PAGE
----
Today, the Mellah remain poor, but also serve as tourist sites. Its uglier past ignored or unknown by the current Muslim inhabitants who boast of the coexistence between Jews and Muslims in Morocco, and insist on showing tourists the Jewish synagogue – for a fee, of course. Yet, though a few synagogues in the old Jewish quarters still operate, to find contemporary Jewish Moroccan life one most look in the Ville Nouvelle – the modern European-style areas of the city.

I found the Jews of Fes at exactly such a location, a beautiful synagogue tucked away in the new city. It was the holiday of Purim, celebrated by reading the Book of Esther, drinking, exchanging gifts, and, of course, a large feast. Finding the small Jewish community not only allowed me to celebrate the holiday, but also provided a window into a part of Morocco that is fast disappearing.

Torah Scroll of Fes

Torah Scroll of Fes

Once a large community, today only about sixty Jews remain in Fes, and most are in their sixties and seventies. Nonetheless, a feeling of a tight-knit, vibrant community permeated the beautiful courtyard of the cultural center, and the decorated interior of the synagogue. Entering the center, I felt as if I stepped into a different Morocco. Though the designs on the wall, the heat of the day, and the food – delicious pastilla, harira and salads – were all clearly Moroccan, the atmosphere was distinct from the predominantly Muslim culture outside.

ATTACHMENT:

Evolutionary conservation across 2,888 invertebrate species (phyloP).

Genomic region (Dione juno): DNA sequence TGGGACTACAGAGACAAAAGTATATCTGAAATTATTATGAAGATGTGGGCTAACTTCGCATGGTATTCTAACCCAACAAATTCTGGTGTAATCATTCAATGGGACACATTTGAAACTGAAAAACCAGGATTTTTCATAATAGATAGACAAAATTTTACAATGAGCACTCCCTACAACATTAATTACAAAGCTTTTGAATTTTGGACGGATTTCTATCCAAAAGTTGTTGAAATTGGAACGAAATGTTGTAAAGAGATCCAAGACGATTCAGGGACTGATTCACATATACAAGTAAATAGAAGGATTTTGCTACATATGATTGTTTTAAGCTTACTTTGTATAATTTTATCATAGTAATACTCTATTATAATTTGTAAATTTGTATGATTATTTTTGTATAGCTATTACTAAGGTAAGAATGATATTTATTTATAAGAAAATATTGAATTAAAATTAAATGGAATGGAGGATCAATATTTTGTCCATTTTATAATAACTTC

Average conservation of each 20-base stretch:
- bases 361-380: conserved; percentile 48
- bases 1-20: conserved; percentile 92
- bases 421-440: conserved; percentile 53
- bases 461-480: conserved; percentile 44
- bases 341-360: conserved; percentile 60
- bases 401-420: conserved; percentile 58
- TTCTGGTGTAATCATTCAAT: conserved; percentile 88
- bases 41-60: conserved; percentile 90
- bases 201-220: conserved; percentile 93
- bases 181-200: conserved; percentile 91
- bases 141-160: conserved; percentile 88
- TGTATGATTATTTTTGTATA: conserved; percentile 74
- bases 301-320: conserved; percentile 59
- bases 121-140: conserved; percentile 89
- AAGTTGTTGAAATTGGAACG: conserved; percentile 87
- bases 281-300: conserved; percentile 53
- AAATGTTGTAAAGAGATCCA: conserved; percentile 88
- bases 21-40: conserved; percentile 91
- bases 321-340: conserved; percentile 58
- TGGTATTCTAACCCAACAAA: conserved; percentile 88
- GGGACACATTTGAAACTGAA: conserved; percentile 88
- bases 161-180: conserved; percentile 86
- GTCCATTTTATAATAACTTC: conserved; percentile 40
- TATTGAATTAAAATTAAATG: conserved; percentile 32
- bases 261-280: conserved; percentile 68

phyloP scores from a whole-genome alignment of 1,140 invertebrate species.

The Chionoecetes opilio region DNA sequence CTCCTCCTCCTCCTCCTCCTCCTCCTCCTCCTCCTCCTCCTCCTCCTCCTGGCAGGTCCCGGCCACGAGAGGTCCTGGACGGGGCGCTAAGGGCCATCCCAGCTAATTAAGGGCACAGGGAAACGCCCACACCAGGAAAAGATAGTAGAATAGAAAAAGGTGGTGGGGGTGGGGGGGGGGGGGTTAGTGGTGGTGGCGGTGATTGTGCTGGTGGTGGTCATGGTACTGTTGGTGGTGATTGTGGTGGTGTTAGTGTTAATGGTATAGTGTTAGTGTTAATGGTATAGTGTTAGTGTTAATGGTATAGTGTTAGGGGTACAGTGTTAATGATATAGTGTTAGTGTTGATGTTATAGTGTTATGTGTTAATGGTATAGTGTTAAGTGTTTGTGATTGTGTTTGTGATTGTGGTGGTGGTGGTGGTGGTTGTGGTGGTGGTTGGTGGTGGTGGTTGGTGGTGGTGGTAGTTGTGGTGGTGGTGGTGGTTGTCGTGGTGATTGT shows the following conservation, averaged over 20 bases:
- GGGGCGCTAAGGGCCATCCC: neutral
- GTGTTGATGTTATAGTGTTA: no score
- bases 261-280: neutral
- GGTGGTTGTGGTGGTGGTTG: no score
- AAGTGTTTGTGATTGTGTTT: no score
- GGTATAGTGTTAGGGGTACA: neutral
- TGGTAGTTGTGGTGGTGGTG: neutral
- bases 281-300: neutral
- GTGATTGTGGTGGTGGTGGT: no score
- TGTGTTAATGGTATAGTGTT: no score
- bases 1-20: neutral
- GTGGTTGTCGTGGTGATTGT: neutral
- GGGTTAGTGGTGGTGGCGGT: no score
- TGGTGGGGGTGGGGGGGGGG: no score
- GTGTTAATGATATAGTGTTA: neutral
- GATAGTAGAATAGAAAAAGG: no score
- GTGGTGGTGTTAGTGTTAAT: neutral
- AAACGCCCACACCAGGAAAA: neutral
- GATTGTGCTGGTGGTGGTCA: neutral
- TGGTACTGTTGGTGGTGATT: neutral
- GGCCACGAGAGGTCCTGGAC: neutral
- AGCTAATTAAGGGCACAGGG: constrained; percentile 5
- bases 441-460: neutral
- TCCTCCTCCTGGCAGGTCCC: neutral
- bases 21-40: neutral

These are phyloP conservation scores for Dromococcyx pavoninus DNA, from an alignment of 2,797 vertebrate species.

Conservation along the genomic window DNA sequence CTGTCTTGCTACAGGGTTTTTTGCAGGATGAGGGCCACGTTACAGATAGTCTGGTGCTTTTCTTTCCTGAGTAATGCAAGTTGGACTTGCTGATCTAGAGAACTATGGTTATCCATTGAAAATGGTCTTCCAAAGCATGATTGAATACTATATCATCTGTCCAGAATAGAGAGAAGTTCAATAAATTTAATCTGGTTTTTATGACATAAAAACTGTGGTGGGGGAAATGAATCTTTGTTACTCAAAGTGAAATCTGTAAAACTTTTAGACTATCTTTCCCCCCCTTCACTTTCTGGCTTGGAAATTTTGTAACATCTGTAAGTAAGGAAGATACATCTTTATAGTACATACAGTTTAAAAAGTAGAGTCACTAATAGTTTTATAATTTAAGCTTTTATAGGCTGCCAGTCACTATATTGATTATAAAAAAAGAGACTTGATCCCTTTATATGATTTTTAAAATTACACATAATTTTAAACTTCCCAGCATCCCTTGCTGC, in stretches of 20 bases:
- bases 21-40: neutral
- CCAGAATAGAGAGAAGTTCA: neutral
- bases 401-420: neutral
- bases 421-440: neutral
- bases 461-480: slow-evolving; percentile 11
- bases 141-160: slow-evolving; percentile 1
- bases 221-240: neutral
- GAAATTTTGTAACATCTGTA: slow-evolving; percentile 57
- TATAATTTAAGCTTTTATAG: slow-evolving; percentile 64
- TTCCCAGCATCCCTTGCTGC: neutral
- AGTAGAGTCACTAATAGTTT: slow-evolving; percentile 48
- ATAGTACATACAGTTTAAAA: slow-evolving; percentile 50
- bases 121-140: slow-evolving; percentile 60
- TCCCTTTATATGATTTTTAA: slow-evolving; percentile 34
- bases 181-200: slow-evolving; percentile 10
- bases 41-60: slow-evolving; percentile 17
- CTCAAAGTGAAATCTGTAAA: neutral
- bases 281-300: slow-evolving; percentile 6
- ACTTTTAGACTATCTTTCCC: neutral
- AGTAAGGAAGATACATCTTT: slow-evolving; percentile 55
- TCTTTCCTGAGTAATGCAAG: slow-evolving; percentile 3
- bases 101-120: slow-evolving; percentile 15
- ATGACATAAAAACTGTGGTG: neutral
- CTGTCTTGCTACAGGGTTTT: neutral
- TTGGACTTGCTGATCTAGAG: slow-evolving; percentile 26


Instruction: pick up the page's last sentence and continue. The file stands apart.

The old men sat joking and shouting in a unique accent of Moroccan darija, mixed with French and Hebrew. Wines and whiskies lined the tables, and all were munching on sweets and candies prepared for the holiday. I spoke with one old man about how the holiday was practiced back when the Mellah was still full of Moroccan Jews. He took a bite of a sweet baked good, and in between chews, began reminiscing.

Purim Feast

Purim Feast

‘Gambling,’ he said, ‘is discouraged by Jewish law, except for on Purim. During the holiday, shoppers would go to the bakeries to purchase sweet cookies and cakes, but they wouldn’t pay. The shopper would place a five or ten dirham coin, and the baker would wager the equivalent in baked goods. Then, they would play cards. The winner would take it all. Some folks would take home five kilos of cookies without paying a single dirham!’

Today, the tradition is gone, though the old men still play the same card games. The community is aging and seems to be quickly disappearing. Those still living in Morocco are quite content, and are not interested in leaving. For me, this was an incredible opportunity to catch a glimpse of a culture that was an integral to the fabric of Moroccan life and history, and to see my practice and traditions in a new and unique light.

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A Joke in the Desert

My favorite parts of Darija (local Arabic dialect) class are the little Moroccan jokes inserted in our book. Our teacher, a small, grandmotherly and bubbly lady, excitedly explains the punch lines over and over until we finally understand, or at least until we satisfy her with our confused laughter. Until this past weekend, I assumed that these jokes were intended to serve merely as a taste of the culture or perhaps good-natured entertainment.  The important and useful parts of class were the dialogues and vocabulary for purchasing fruit and vegetables or reserving a hotel room. My trip to Merzouga this past weekend showed me otherwise.